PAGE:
Hydrocarbons are compounds made up of Carbon and Hydrogen and the molecular formula for them is CxHy. There are various types of Hydrocarbons and their use is multi-fold it is a vital component of organic chemistry


Hydrocarbons are organic compounds composed completely of two types of atoms: Carbon and Hydrogen. They are typically colourless gases with extremely faint odours and have simple or moderate complex structures.

Hydrocarbons are divided into four subcategories: alkanes, alkenes, alkynes, and aromatic hydrocarbons. The study of hydrocarbons can reveal information on the chemical characteristics and manufacture of other functional groups. CxHy is the molecular formula for these substances

Hydrocarbons can be found in both plants and trees. Carotenes, for example, are indeed an organic pigment found in green leaves and carrots. Natural crude rubber is made up of 98 percent hydrocarbons. In addition, Liquefied Petroleum Gas (LPG) is made from hydrocarbons like propane and butane and is used as a commercial fuel. They also have a lot of internal energy, which adds to their significance.

Types of Hydrocarbons

The types of hydrocarbons are as followed-

Saturated Hydrocarbons– This substance is also known as alkane or paraffin. Paraffin is a Latin term that means “less active,” and these saturated hydrocarbons are called paraffin because of their lower activity. The general formula for a series is   CnH2n+2, where n is the number of members in the series. Organic compounds such as methane, ethane, propane, butane, pentane, and other saturated hydrocarbons have only one covalent bond between their carbon atoms. They have Sp3 hybridized carbon atoms but no Sp2 or Sp hybridized carbon atoms in terms of hybridization.

Unsaturated Hydrocarbons- A single, double, or triple bond between carbon-carbon atoms makes up these compounds. Alkenes and alkynes are double-bonded chemicals and triple-bonded compounds, respectively. Alkenes or olefin have the general formula CnH2n, while alkynes have the general formula CnH2n-2 and an example of which is ethane.

Cycloalkanes– One or more carbon rings can be found in these compounds. The carbon ring has a hydrogen atom linked to it.

Aromatic Hydrocarbons– They are also known as arenes. Arenes are organic compounds with at least one aromatic ring.

Aliphatic Hydrocarbons– There are no rings in these straight chain formations.

Alicyclic Hydrocarbons– These are the hydrocarbons that have a ring structure. The carbon atoms can be hybridized as Sp, Sp2, or Sp3.

Properties of Hydrocarbons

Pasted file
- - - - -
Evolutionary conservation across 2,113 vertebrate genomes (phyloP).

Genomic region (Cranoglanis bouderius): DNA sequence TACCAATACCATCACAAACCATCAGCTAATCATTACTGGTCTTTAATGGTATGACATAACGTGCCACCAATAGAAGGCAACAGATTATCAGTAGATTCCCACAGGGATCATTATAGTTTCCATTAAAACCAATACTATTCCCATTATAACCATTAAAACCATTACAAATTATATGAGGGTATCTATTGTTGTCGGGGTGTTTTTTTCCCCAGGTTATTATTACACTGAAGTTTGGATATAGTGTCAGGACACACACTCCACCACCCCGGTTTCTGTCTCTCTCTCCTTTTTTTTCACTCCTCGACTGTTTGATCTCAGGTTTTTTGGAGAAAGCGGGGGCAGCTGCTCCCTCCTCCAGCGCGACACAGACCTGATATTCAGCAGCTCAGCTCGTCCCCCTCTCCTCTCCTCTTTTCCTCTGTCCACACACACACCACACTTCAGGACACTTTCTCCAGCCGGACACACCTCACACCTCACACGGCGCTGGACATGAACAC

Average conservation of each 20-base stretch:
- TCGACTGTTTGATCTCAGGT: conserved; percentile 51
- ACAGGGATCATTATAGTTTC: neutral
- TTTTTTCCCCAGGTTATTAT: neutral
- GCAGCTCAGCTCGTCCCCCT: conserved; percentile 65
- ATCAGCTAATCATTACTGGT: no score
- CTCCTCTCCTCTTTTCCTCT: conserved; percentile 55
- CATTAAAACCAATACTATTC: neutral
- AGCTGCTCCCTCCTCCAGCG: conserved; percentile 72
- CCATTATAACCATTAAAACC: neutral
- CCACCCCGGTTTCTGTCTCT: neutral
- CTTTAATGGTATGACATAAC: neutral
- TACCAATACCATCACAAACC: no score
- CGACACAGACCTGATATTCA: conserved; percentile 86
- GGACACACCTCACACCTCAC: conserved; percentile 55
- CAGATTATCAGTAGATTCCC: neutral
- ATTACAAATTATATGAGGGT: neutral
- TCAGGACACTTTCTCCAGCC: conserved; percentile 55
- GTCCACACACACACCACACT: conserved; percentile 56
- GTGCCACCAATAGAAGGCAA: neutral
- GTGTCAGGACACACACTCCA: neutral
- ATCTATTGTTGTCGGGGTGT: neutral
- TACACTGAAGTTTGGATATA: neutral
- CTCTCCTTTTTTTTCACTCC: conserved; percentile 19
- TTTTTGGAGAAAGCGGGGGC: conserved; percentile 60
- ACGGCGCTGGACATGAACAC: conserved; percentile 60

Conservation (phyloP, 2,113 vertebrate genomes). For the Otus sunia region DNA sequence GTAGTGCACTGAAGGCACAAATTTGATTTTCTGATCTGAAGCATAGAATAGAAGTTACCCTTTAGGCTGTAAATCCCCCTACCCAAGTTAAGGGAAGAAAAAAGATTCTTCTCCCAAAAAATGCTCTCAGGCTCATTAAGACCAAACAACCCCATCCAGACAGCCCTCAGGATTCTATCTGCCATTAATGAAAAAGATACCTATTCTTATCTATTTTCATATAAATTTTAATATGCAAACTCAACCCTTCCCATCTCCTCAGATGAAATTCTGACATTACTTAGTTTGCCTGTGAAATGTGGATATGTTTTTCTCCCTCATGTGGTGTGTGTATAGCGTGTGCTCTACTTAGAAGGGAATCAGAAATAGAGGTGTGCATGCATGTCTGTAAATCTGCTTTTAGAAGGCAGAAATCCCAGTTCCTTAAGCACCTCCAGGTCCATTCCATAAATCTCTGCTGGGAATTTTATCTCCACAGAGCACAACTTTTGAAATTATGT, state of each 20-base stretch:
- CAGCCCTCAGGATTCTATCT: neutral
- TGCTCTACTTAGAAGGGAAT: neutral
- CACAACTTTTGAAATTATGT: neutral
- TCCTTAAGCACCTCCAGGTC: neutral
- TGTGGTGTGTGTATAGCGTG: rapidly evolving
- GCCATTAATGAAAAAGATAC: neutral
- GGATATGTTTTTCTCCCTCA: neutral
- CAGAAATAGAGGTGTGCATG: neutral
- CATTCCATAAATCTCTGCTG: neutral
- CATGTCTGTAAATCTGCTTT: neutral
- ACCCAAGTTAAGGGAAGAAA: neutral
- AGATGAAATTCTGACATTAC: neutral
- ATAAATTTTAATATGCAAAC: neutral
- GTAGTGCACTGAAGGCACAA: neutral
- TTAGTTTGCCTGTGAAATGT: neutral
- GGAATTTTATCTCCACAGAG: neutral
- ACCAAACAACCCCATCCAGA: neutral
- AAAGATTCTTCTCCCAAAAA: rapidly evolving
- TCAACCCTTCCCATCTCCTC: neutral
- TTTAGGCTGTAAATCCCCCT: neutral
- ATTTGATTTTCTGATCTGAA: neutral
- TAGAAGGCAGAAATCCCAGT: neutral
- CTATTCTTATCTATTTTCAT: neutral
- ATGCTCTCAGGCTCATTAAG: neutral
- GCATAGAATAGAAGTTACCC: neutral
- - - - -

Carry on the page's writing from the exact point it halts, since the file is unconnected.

The empirical formula of hydrocarbons differs from one another due to their various molecular structures. Alkanes, alkynes or alkenes, for example, have less bonded hydrogen in alkenes and alkynes. This is due to carbon’s “self-bonding” or catenation, which prevents the hydrocarbon from becoming completely saturated by forming double or triple bonds. Catenation is the capacity of hydrocarbons to form bonds with one another.

Preparation of Hydrocarbons


Alkanes can be prepared from alkenes and alkynes:

Through hydrogenation, alkanes can be made from alkenes or alkynes. To make alkane, H2 gas is transported over a metal surface such as Ni or Pt, together with the alkenes.

CH2=CH2 → (presence of H2/Ni) CH3-CH3

The reaction mentioned above is known as the “Sabatier-Sender son’s” reaction. Pt, Pd-BaSo4, Adams catalyst (Pt2O), Wilkinson catalyst (R3PRhCl), are some of the other catalysts which can be used in this preparation.

Alkanes can be prepared by Alkyl Halides– they can be prepared by reduction of haloalkanes, using Grignard’s Reagent and by the Wurtz Reaction.

From Carboxylic Acid- it includes preparation of alkane by heating it with soda lime, reduction of carboxylic acid, Kolbe’s Electrolysis (a method for the preparation of even number of Carbon atoms). 

From alcohol, aldehyde and Ketones- In the presence of red phosphorus, when they are reduced with HI, it gives alkanes.


By Haloalkanes- Dehydrohalogenation converts haloalkanes to alkenes. Dehydrohalogenation is the reaction in which a halogen acid such as HCl, HBr, or HI is removed from the neighboring carbon atoms of alkyl halides by reacting with an alcoholic solution of potassium hydroxide.

From Alcohol- Here alkenes are formed by dehydration in the presence of Al2O3 or concentrated H2SO4.


Preparation of  Acetylene from Calcium Carbide and water.

From Dihaloalkanes- Ethyne is made by heating geminal dihaloalkanes (those with both halogens connected to the same carbon atom) or vicinal dihaloalkanes (those with halogen atoms attached to neighbouring carbon atoms) in an alcoholic solution of KOH.

Reaction of alkynides of lower alkynes with primary alkyl halides.

  • Application of Hydrocarbons
  • They are used as lubricants and grease.
  • Hydrocarbons are used as fuel.
  • Used in manufacture of drugs and dyes.
  • Helps in the manufacture of polymers such as polyethylene, polystyrene etc.


Hydrocarbons are the parent organic compounds, from which other organic compounds can be made by substituting different functional groups for one or more hydrogen atoms.